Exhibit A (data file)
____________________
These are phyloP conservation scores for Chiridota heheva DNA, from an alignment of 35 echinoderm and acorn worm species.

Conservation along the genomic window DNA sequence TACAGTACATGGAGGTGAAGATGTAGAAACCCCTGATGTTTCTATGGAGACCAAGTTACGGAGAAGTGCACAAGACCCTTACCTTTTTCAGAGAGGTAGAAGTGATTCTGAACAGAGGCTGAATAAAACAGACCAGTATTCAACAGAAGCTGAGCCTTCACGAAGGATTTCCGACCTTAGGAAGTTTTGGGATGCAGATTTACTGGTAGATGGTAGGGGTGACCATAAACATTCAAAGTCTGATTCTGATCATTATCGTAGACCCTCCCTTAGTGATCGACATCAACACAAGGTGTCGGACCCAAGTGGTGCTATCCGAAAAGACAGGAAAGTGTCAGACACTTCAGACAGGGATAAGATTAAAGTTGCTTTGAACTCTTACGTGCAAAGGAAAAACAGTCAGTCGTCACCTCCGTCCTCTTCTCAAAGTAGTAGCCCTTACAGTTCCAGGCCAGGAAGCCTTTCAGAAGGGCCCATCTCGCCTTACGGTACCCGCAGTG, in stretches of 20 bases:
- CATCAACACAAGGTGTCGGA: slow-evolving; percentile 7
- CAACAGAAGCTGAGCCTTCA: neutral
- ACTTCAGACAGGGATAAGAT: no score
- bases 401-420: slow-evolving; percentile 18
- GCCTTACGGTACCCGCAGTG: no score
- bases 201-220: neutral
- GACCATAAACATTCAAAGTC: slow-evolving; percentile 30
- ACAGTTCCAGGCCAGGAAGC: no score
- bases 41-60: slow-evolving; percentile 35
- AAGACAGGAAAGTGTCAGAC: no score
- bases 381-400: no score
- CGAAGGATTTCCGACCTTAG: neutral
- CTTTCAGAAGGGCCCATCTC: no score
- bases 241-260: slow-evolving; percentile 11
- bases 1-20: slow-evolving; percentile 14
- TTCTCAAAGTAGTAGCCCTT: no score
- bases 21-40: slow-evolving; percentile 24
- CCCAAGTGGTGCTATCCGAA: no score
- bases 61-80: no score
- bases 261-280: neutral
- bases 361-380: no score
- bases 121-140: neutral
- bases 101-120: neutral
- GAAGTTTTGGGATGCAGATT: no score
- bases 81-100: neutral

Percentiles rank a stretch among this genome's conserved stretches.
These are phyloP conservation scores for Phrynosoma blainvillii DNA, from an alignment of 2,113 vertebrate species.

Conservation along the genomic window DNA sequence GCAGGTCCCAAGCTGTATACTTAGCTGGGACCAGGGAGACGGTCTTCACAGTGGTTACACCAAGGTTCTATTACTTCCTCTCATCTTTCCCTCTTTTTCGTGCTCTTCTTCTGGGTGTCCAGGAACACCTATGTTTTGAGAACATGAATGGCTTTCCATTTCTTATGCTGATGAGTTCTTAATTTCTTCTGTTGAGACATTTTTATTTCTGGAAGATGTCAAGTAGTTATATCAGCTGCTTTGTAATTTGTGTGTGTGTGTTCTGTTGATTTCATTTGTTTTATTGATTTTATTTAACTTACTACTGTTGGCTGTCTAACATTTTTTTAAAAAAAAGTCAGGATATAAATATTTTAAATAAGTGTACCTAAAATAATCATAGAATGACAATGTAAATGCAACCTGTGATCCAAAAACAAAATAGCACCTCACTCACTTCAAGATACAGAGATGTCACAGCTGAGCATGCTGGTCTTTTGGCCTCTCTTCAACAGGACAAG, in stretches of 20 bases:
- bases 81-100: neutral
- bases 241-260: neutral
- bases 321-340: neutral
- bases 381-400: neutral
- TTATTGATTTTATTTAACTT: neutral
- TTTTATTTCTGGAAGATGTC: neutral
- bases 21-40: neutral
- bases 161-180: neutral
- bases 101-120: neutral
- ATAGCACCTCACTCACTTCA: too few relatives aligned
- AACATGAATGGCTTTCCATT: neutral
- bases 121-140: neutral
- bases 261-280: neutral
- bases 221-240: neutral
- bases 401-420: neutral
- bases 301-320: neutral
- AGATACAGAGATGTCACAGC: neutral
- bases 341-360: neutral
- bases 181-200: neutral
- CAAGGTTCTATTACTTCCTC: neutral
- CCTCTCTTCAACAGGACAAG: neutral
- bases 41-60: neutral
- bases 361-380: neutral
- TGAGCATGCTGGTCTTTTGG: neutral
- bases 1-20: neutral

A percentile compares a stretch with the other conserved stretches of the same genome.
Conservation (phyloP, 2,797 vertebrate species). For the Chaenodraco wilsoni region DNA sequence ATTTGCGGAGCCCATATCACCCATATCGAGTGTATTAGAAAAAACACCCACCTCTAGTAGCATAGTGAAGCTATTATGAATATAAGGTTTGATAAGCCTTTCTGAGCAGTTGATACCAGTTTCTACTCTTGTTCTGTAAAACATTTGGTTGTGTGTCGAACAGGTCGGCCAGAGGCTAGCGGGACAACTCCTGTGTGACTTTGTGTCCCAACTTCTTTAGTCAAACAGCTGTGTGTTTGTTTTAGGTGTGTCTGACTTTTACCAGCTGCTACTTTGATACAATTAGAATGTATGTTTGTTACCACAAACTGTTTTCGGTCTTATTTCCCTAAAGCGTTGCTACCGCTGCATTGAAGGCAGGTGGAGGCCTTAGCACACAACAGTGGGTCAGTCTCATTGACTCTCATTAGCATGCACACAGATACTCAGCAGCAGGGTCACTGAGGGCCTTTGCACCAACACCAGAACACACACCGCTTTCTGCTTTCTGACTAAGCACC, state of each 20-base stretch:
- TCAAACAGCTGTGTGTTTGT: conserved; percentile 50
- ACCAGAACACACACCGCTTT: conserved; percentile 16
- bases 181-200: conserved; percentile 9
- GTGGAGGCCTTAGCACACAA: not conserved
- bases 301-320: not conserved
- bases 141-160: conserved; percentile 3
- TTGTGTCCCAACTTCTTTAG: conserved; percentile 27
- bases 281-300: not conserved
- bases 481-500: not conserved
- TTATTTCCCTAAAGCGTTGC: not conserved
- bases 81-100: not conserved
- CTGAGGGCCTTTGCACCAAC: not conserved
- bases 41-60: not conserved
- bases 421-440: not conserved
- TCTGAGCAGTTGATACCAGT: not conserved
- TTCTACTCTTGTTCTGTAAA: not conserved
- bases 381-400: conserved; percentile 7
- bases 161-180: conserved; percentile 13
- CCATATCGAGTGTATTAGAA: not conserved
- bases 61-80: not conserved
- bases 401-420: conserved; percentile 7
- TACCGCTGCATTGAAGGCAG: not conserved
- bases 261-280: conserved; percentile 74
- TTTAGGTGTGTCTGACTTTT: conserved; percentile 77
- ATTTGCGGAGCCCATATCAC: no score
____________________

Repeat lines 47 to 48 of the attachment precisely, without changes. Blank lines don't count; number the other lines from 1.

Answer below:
- AGATACAGAGATGTCACAGC: neutral
- bases 341-360: neutral